Additional practical tips include monitoring their email, download parenting control software to prevent unwanted illicit material from showing up on screen, use privacy settings on your child’s profiles, create safe screen names, keep the computer in open sight, limit data usage on mobile devices, and make sure your kids know what information to keep private i.e. Social security numbers, address, phone numbers and bank, credit card information.

Being of “sober mind” is not just talking about intoxication. It also means to have a  “serious attitude or quality.” Managing your kid’s online life is serious business, not to be taken lightly.

3.  Encourage Communication

God’s man must nurture an environment where openness and honesty are welcomed, for good and bad behavior. It’s best if ease of communication is established in your kid’s early years, but it’s never too late. Talk with your kids about what’s going on online — good or bad. Make your values and beliefs a common topic, and compare them with behavior online.

At my house, our values are 1-love God, and 2-we help people. My kids know this. So it’s easy to ask, “is what you’re doing online accomplishing either of these values?” If so, great. Kudos. If not, then dive deeper into the values and why they are important, and imagine the risks created should those values be removed.

That’s being alert, sober minded and resisting the enemy. If that doesn’t help, try throwing a life-preserver over the keyboard.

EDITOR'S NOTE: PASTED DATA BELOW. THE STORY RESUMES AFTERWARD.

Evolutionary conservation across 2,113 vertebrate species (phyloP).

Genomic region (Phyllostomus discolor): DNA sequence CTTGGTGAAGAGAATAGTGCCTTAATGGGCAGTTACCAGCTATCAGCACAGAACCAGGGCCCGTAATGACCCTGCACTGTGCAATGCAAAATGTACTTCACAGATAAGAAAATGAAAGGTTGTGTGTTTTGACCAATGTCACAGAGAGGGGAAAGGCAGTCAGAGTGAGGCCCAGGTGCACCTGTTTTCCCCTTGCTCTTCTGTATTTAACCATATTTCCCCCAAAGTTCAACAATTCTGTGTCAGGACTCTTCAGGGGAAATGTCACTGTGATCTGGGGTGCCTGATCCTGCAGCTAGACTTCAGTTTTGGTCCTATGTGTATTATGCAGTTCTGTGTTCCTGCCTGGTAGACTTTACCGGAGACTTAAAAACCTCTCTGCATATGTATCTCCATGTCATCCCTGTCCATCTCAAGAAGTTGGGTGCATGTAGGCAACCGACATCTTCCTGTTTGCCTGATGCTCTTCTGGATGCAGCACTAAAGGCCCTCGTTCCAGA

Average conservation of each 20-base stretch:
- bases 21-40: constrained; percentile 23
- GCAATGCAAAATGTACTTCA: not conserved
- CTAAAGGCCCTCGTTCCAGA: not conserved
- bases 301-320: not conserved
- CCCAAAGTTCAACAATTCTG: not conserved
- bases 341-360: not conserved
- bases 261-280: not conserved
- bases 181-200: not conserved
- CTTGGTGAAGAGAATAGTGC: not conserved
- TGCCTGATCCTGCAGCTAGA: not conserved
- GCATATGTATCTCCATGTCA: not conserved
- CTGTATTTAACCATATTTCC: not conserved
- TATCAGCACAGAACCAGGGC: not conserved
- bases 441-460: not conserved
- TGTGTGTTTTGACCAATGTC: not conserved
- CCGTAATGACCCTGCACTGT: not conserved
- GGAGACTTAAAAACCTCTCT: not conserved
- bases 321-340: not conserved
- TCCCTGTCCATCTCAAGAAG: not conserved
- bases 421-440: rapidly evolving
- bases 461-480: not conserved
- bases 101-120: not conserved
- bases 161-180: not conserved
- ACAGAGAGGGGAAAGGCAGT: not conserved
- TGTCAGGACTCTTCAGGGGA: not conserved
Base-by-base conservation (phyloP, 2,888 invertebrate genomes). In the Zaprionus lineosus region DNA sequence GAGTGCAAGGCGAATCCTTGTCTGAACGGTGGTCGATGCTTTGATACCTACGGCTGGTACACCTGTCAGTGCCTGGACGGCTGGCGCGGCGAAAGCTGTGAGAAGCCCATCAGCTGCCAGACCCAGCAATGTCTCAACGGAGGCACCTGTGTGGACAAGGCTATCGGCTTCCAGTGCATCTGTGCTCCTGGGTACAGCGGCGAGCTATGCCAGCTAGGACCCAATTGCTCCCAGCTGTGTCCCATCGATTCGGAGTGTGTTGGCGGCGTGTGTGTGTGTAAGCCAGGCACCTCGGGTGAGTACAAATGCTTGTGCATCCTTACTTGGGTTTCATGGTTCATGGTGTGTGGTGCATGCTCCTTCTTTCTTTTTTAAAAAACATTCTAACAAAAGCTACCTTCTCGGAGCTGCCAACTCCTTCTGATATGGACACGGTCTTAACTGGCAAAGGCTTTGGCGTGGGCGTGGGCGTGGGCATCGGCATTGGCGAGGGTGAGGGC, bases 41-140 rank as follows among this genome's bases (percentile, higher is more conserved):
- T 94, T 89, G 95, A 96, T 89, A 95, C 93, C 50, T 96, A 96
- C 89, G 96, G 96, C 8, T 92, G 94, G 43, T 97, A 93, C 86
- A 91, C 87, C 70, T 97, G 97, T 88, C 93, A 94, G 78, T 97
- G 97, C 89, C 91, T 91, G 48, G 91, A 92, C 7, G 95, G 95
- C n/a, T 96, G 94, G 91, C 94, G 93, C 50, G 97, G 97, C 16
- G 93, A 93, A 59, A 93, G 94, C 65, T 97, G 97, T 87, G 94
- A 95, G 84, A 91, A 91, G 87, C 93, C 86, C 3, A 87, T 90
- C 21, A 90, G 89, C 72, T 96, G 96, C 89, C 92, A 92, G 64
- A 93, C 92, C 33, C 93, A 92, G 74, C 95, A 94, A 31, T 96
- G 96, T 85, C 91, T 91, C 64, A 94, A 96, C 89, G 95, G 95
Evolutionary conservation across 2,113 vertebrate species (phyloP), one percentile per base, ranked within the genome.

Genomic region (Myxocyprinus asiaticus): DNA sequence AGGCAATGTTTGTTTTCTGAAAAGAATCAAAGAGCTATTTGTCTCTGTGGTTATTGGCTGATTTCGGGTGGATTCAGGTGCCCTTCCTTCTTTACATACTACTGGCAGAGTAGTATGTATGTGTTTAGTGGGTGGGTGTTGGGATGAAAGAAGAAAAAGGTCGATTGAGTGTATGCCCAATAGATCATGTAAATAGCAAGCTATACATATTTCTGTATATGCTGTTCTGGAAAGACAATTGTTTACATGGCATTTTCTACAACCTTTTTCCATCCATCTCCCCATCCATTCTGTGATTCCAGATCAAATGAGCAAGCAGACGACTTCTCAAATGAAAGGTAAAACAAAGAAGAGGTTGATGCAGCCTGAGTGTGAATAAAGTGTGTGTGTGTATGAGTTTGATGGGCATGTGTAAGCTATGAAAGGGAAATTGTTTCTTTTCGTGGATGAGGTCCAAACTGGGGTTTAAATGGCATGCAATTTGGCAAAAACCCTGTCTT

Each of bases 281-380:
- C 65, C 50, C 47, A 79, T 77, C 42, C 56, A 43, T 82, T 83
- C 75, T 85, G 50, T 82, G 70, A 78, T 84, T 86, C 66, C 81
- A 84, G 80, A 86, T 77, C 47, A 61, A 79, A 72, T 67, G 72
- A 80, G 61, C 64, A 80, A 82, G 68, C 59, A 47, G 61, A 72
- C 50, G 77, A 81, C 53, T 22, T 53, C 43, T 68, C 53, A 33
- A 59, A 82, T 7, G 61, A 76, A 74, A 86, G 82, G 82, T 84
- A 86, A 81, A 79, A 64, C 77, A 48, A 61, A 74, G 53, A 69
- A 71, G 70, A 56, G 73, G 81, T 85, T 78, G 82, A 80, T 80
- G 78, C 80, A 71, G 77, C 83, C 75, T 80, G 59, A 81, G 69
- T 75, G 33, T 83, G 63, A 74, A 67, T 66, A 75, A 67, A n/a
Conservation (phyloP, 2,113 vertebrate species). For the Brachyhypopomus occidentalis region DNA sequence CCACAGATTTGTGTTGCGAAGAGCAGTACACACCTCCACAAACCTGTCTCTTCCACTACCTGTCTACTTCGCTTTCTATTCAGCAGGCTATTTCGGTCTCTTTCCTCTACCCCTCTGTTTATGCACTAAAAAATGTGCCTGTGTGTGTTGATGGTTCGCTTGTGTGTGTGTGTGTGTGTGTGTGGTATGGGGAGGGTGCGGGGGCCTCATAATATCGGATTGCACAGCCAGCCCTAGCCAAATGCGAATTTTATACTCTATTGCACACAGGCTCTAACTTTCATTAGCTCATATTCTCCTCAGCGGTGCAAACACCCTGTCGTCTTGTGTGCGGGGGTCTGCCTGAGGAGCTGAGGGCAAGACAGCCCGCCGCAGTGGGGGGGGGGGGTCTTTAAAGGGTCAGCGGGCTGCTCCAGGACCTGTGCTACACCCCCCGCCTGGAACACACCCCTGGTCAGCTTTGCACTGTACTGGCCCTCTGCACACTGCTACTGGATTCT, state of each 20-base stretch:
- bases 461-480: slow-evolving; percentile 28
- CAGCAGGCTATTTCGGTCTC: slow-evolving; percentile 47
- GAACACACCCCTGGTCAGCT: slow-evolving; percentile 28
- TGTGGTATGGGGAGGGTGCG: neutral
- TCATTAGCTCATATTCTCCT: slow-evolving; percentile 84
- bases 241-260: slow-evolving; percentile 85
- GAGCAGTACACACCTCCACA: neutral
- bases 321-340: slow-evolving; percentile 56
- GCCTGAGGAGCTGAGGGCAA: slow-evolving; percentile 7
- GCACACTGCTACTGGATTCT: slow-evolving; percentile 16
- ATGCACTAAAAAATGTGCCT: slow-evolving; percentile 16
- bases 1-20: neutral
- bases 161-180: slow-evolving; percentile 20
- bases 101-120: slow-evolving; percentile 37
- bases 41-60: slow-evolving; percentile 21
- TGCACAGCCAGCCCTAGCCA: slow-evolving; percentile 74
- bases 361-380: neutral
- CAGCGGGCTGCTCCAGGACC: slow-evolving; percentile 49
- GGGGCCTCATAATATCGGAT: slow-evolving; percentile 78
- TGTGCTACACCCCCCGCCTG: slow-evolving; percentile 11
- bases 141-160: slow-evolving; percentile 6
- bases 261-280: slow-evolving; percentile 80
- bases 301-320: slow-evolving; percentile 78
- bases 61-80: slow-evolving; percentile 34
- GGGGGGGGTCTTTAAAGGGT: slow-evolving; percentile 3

*Every Man Ministries was founded by Kenny Luck, men’s pastor at Saddleback Church. Kenny created the Sleeping Giant program as a way to give men the tools and resources to make the most of their own men’s ministries and make the most of their walks with God. Watch Kenny’s teachings at EveryManMinistries.com.

One Way Love and The Phone Store.


When it comes to the raising of children, one-way love is both the easiest thing in the world and the hardest. How many of us have responded to the experience of becoming a parent for the first time by saying, “I finally understand how powerful and profound of a thing it is that God considers us His children!” The relationship we have with a baby, after all, is about as one-way as it gets. They need and we give, period. They have no illusions about their own power. The very idea that a baby might do something to deserve our love–other than exist–is laughable. It’s no coincidence that Jesus speaks so highly of children; he praises their ability to receive love.

It’s once our kids grow up that understanding the difference between law and grace becomes so difficult—but also so urgent. I’ll give you an example.